Passing the social work exam not only gets you a nice new set of letters after your name, it can also open up all sorts of unanticipated avenues in your career. It helps to get licensed. But…easier said than done. First, you’ve got to get past the exam. A good way to figure out how to structure your exam prep time is to talk to people who’ve successfully navigated the exam process, to hear their stories, to get their words of wisdom.
Here’s one such social work exam narrative with a simple take-home message: “Don’t overdo it!”
“I was really freaked out by having to take the social work licensing exam. I wanted that license! What if I didn’t pass? I’d probably have to stay in the same job, at the same salary, with the same responsibilities. After getting all those hours for licensure, I was ready for a change and passing the exam was the way to get it.
So I took it seriously. Probably, in retrospect, too seriously. I studied books and books full of social work facts. I listened to CDs and podcasts as I drove to work. I stole time at work to take every practice question I could get my hands on. I worried a lot.
Wasn’t necessary. I’m pretty sure that some basic review and a practice exam or two would’ve done the trick. This was driven home when a friend from my MSW program asked me for some advice about how to pass. He was taking the exam in a couple of days and thought he should study a little bit first. Study a little bit first?! Two days before the exam?! Yep. He studied a little bit, taking a couple of practice exams, and sure enough, two days later, he passed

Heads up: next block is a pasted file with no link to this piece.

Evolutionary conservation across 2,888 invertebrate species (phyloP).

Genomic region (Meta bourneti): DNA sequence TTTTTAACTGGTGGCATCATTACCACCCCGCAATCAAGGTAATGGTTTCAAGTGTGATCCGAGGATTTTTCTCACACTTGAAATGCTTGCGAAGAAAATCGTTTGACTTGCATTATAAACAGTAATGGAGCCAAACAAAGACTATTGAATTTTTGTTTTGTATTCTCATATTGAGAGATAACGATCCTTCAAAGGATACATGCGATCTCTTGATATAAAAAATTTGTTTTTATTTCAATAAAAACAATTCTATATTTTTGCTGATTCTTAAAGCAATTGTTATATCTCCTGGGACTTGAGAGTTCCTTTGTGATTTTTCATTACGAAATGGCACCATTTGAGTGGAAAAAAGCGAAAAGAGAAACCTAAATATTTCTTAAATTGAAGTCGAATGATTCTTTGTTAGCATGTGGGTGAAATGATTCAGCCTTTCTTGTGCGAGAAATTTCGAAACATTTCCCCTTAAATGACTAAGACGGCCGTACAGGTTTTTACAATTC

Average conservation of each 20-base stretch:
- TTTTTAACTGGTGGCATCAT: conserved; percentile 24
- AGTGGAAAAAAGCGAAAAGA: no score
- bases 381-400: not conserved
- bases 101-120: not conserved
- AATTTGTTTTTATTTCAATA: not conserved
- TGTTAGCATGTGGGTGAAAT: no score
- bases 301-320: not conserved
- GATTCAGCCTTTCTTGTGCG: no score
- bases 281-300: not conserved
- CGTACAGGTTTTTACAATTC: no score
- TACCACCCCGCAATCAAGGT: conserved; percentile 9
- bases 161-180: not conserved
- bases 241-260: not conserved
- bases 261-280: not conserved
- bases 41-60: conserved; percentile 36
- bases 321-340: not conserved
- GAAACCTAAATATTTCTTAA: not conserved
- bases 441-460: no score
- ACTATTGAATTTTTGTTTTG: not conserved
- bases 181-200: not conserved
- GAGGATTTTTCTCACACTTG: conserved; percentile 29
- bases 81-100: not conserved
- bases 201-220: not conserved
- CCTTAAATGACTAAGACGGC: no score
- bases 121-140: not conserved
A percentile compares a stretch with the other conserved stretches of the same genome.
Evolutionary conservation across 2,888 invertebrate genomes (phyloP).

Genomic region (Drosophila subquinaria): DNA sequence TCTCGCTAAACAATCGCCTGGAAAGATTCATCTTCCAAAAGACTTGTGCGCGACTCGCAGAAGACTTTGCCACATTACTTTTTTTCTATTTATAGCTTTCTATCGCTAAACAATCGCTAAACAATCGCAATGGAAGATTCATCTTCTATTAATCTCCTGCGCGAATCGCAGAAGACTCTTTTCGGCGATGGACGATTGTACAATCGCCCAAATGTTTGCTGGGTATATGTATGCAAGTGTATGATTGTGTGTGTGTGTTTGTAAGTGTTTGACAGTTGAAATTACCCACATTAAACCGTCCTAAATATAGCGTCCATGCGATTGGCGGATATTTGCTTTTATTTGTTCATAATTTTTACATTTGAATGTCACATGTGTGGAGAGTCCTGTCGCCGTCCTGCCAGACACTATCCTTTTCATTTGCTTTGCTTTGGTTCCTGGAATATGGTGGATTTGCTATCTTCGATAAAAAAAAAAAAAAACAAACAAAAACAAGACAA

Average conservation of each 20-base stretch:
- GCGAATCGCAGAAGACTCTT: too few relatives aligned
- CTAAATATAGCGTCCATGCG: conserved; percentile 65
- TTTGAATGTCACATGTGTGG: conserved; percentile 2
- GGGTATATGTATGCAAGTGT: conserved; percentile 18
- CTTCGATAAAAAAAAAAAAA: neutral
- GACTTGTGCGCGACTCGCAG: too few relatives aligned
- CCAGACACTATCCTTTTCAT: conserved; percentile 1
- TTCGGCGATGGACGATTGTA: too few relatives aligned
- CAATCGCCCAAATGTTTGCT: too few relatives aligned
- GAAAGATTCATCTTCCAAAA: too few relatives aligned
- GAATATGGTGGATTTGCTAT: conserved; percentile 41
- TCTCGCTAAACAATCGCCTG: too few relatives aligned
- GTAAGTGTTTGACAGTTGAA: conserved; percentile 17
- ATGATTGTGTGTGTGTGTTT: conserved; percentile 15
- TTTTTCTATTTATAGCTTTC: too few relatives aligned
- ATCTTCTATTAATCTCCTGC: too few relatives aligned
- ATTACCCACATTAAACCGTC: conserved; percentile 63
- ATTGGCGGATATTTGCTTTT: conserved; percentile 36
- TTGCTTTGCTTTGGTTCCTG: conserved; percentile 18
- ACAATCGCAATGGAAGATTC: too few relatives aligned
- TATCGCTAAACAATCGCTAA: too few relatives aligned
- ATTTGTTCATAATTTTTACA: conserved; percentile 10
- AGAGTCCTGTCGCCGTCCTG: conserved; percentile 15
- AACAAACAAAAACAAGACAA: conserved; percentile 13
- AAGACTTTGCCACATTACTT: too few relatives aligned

I’d overdone it. I’d overstudied. My friend may have been a little bolder than I could have imagined being, but it worked. Somewhere in between his two casual days of preparation and my months of overstudying would’ve been better.
Of course, everyone has their own studying style, their own way of learning. But please, don’t overdo it. This exam is based primarily on common sense. It’s designed to protect the profession and the public. That means, whatever answer would do the least harm is almost always the right one. Whatever answer closely reflects the Code of Ethics is the right one. Whatever people encounter in real social work situations–at a community mental health office, say–is what vignettes will cover. So, more than likely, when you were getting your hours, you were getting your social work exam preparation done at the same time…just by doing your job.
I hope this helps!”
Photo Courtesy of Time Magazine